A nice aerial view of the Buick complex from a less seen perspective facing south. I like the wires stabilizing the wings of the plane.
Judging by the factories in this photo I would date it as early 1936. Photo from the Buick Research Gallery in Flint, Michigan.
This is a post card of the Armory where the photo below was taken. You are facing (north-west) the same direction as the photos below.
This map shows the line of site from the Armory to the Buick property.
This photo labeled as Buick City in the Buick Research Gallery archives is actually from the 60’s when it was just Buick Motor Division. When you enlarge this photo taken from the roof of the Flint National Guard Armory roof on Lewis Street (at the time of this photo) which before the change to Lewis street, was originally Richfield road, and is now Chavez Drive. This view (facing north-west) shows the Buick plant in the distance. Many people call “any part” of Buick by the name final assembly adopted in 1984, which was “Buick City”, which in turn was borrowed from the Japanese factory “Toyota City”. The only part of the north Flint plant known as Buick City was south of Leith Street bordered by North Street, Hamilton Avenue and James P. Cole blvd. Everything north of Leith Street was Buick Powertrain Flint North.
The exact same view as below only it is now 1997.
This is 1924 looking south down Division Street. That is factory #40 running along Division with the heat treat building #41 at the left.
Here is the same view as shown below only 73 years later. That is factory #40 with the flag flying.
This is 1924 looking directly north up Division Street with factory #01 on the left and #40 in the center. The black and white photos are from The Buick Research Gallery. The color ones I took myself just before I left Buick forever.
The photos above show the central kitchen which prepared and delivered meals to the workers. Both photos are facing north. The top photo shows a small portion of factory #11 showing. It has been torn in half as some are in the archives. Link:
Both photos were taken before the remodeling of #11. The overhead bridge bringing engines to final assembly has not yet been built. The steel yard will occupy this location very shortly. This is 1920. Top photo from the Buick Research Gallery.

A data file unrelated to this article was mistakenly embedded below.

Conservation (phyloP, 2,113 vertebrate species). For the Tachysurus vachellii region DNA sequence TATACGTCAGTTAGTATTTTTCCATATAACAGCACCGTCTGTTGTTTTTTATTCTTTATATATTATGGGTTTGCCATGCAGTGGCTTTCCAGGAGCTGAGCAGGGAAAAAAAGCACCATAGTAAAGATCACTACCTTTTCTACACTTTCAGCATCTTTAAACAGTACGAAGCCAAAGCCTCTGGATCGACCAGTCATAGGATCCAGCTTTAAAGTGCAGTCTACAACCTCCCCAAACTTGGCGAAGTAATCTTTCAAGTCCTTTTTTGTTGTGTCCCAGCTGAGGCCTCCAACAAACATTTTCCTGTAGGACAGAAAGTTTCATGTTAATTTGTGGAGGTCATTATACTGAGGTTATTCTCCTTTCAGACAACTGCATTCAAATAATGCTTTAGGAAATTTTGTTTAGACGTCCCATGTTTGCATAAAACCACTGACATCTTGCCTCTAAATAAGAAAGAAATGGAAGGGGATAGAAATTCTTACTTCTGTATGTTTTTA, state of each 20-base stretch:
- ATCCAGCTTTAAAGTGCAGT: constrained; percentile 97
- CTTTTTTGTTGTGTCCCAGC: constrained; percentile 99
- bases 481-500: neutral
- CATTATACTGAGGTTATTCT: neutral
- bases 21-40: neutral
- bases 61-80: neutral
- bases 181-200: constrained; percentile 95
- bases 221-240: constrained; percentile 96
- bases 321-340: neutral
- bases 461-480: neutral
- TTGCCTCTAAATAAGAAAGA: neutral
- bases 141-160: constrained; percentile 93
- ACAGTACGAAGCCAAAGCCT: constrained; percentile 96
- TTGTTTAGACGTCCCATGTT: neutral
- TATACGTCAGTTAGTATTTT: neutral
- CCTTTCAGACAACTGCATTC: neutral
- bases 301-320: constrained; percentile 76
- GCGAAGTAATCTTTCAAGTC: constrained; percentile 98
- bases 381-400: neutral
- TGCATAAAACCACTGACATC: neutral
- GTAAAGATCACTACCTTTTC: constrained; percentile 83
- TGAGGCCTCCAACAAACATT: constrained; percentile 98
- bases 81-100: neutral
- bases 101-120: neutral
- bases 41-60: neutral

This card from around 1910 from my own collection can be super enlarged. November 2, 1905 construction update for factory #01 (actual ground breaking was November 1, 1905). Judging by the article below, the office got a later start on construction than originally planned.
October 3, 1906 construction update for factory #01.
Inside factory #01 paint department in 1922. This would be in one of the wing sections of the factory.
Inside factory #01 at the Hamilton Avenue factory. This photo is dated 1910 but is probably how the plant looked in 1909.. This would be the center section.
I like this advertisement where Buick is selling their leftovers. Obviously they did not have a Service and Parts department yet. Judging by the date I think the factory #1 the ad is referring to is the Kearsley Street factory, but I’m not sure.
News of the first Buick factory on Flint’s north side from July 1, 1906.
Here is another photo of factory #01 on Hamilton Avenue.
The two short articles above, from the Trade Journal “Motor Age” give approximate dates for construction of Buick’s first factory #01 on the Oak Park site located at the old Hamilton farm on Flint’s north side in late 1905. The contract for construction was signed on September 4,1905. the builders were Field, Hinchman & Smith from Detroit. The General contractors were the Charles A. Moses Co. out of Chicago. The date for start-up at the new site is believed to be February of 1907. As stated in Don Bent’s book “A Place Called Buick” quote: “Lawrence Gustin, a knowledgeable Buick historian, understands the date to have been February 2, 1907. Although there is no documentation to confirm the February date, there is confirmation that by the end of February, Buick Models F and G’s were shipped from the Flint factory. In all likelihood, Model F and G production – the high-volume Buick’s, had been moved back from Jackson at this time. Other lower production models were still probably produced in Jackson”. end quote.
A nice view of the east wing of factory #01 in this north-west view. Photo taken October 6, 1919.
I’m not sure of the occasion shown here. You are looking east up Hamilton Avenue from Industrial Avenue. Part of the Weston-Mott office is visible at the left.
I like the horse and wagon making a delivery in this 1908 north-east view of factory #01 taken from the roof of the W.F. Stewart body works. The powerhouse (shown directly north of the factory) was built at the same time as factory #01 between 1905 and 1906. A generating plant for electricity was built (later) north of the powerhouse also.
A nice view of factory #01 with #06 running farther north along Division Street. Hamilton Avenue is in the foreground. With the Pere Marquette main line at lower right. This is 1907. At this time assembly of Buick’s was being started in factory #06. Factory #01 was now used for painting and transmission assembly.
Factory #01 in 1907. The photo below from 1908 and shows a closeup of the office area. Factory #08 on the south side of Hamilton Avenue has just been built and is barley visible in the large photo.. Also notice that the powerhouse only has one stack at this time.